bye bye filter and espresso roast
posted: april 2019
for almost two years now we have been roasting more and more of our coffees in the same way regardless of intended brewing method (filter / espresso). we’ve now reached the point we’re fully convinced of this way of working and will also no longer label our coffee bags differently, as the roasts they hold are one and the same. because we love being clear and open about what we do and why we do it, we wanted to take you along our journey that lead us to this decision.
so to start off where we started off: classically coffee roasters will roast a coffee ‘darker’ for an espresso roast and ‘lighter’ for a filter roast. this would make espresso more full bodied and creamy and filter coffees brighter and fruitier. and so we did.
but then, about two years back, we started cupping our espresso roasts regularly on our weekly quality control ‘filter’ table. the espresso coffees generally cupped a bit ‘roastier’ (that is showing more flavours connected to the roasting process: burned, ashy) than their filter siblings but also showed off better body, sweetness and fullness. the other way around we started making espressos from our filter roasts and loved the full acidity - though sometimes a bit sharp - and sparkling liveliness in the cup. it seemed like both roasts could benefit from the other and then it would be actually better for both.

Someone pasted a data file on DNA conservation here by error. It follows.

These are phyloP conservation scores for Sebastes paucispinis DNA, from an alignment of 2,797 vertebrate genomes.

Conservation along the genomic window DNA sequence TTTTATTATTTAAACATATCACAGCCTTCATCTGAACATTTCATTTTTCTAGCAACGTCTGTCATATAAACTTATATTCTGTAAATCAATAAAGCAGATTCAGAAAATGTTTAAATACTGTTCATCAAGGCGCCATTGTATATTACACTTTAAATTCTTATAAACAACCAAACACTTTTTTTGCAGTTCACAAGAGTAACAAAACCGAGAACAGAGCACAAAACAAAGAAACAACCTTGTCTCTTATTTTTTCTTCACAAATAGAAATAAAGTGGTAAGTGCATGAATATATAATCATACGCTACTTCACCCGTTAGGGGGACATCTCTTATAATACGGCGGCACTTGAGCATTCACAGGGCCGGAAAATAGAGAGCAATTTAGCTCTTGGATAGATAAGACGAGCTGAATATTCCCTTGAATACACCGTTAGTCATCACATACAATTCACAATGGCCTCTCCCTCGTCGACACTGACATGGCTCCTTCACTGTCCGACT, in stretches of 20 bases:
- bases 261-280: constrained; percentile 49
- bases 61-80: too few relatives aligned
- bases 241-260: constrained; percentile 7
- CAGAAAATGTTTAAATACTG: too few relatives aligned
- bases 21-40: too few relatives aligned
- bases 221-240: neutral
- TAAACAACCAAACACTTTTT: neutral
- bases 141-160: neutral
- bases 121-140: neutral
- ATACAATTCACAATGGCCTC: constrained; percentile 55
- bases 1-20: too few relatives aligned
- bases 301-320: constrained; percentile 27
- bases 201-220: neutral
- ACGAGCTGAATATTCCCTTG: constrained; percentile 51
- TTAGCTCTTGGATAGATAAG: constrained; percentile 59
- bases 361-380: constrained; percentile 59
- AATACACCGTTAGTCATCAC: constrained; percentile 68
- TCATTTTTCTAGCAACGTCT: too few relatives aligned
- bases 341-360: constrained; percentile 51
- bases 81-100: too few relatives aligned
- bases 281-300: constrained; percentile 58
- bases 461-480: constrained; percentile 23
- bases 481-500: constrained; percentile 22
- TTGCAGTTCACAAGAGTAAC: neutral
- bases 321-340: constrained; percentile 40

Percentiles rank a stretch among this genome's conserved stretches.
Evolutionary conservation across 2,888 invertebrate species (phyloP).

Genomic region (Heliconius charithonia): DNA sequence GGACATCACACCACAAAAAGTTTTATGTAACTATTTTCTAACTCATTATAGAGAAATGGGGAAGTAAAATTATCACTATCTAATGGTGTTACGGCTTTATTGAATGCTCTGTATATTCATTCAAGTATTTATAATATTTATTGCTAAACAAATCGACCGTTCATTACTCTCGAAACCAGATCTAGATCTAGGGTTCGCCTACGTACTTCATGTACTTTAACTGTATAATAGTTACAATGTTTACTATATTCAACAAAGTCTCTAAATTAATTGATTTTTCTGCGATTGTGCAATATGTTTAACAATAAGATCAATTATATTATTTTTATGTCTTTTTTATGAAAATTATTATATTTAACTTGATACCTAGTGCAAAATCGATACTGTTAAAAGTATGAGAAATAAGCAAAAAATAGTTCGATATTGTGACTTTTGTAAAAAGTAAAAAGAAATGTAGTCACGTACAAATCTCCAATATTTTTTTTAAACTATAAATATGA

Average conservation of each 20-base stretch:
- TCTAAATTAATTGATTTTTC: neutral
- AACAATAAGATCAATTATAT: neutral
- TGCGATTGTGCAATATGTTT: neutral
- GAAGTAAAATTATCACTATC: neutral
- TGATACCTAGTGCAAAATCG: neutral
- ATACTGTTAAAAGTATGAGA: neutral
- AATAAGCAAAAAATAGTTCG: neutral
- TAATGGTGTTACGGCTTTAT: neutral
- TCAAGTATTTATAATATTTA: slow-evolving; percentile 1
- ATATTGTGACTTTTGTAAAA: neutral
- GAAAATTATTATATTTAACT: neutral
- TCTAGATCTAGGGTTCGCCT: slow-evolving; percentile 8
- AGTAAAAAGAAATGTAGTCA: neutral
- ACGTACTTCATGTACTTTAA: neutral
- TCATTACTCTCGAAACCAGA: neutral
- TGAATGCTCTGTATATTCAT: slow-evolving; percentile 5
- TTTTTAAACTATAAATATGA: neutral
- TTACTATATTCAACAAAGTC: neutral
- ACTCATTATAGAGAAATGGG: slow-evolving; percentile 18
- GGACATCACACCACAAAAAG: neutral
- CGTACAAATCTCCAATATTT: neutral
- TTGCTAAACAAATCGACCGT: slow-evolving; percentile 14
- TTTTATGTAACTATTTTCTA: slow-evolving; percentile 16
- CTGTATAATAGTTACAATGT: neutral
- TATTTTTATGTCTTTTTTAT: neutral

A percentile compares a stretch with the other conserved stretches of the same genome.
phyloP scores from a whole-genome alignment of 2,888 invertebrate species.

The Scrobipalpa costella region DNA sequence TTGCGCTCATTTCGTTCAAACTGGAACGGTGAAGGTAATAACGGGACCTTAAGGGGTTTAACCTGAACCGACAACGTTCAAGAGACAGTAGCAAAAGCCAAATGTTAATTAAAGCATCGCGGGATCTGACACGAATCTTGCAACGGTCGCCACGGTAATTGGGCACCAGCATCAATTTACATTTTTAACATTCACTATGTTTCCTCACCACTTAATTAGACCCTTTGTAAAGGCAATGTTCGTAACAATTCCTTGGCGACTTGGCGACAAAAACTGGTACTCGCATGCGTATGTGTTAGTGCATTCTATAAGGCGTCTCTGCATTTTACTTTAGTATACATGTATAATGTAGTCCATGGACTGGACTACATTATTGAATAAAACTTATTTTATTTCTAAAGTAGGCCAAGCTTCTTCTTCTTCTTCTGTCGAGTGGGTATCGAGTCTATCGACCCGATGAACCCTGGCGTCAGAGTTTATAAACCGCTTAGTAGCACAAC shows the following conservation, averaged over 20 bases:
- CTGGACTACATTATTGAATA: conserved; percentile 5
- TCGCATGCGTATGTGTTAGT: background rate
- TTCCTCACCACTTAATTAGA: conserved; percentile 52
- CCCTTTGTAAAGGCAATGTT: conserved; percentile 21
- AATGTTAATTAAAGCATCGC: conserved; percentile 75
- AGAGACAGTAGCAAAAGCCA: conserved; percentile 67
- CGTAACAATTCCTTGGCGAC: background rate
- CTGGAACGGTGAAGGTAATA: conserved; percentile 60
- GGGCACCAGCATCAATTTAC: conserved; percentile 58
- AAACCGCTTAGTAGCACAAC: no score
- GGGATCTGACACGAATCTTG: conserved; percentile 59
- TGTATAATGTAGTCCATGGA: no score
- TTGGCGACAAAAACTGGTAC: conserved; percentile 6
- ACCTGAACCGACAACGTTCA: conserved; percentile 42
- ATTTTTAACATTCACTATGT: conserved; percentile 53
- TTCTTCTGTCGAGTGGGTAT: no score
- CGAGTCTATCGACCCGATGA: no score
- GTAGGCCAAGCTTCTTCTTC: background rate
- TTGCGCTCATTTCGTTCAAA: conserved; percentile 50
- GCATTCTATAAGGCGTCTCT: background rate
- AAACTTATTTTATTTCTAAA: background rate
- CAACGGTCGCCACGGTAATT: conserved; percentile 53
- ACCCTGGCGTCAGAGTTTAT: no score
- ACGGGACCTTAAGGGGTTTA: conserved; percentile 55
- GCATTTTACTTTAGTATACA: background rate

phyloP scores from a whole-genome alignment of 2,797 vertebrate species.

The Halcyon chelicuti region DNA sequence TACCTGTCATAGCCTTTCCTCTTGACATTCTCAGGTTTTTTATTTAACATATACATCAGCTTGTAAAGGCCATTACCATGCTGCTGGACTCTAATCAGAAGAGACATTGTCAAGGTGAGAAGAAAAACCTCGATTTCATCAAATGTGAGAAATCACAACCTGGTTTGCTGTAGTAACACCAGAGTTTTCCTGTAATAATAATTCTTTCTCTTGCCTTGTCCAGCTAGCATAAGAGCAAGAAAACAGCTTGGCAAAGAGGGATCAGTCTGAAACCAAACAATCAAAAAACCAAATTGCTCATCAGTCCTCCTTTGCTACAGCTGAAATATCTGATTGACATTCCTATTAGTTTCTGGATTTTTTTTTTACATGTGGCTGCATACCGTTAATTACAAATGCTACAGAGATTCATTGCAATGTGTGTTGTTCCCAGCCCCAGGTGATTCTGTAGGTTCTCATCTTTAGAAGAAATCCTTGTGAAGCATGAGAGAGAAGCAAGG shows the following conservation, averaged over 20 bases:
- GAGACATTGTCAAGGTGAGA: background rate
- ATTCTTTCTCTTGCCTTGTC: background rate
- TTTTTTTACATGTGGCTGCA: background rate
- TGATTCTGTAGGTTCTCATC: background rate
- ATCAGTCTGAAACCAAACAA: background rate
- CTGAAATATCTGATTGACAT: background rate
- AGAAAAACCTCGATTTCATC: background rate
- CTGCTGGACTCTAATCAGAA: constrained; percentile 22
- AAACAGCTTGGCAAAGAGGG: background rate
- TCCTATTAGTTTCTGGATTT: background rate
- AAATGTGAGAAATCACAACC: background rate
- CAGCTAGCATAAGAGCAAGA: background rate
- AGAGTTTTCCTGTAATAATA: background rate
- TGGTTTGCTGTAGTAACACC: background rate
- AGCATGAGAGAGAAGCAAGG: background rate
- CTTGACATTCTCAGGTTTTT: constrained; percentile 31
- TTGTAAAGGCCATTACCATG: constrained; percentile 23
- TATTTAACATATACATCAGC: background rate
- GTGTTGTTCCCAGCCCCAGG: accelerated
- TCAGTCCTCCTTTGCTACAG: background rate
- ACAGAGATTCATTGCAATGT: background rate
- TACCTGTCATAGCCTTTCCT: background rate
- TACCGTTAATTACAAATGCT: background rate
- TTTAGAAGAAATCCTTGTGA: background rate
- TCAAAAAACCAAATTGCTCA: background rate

so we asked ourselves the question: why are we actually roasting differently for filter and espresso? at the core level of the coffee bean there are aroma components to be developed during the roasting process. as our aim is to fully develop and showcase the unique character of a specific coffee, why would we do that in a different way depending on the brewing method? we could not think of a good reason why we would do that. so we took this to heart and started working out uni (or omni) roasts. or better: just got rid of working out different roasts for filter and espresso.
we started doing this for the more fruity african coffees and were quite quickly convinced. on the more nutty, chocolaty coffees from latin america (brazil, guatemala, etc.) we took it a bit easier, but the same thing happened, we got to a curve that served both our espresso and filter brews best. so now after two years from the first thoughts about it, all of our coffees are roasted in one and the same way.
we were already fully sure that our job in roasting a coffee is to fully develop its unique aroma characteristics which originated in its terroir, variety and processing. and now we also know that - for us - differentiating between filter and espresso roast is not helping this assignment in any way. we are looking to create a roast suitable for a coffee, not for a brewing method.
the past years we kept labeling our coffee bags differently until we were fully sure and convinced that this was our path. now that we do, we are happy to share this with you and will not make the filter / espresso distinction anymore on our labels.
it’s just about the coffee itself, and how you brew it, that’s up to you!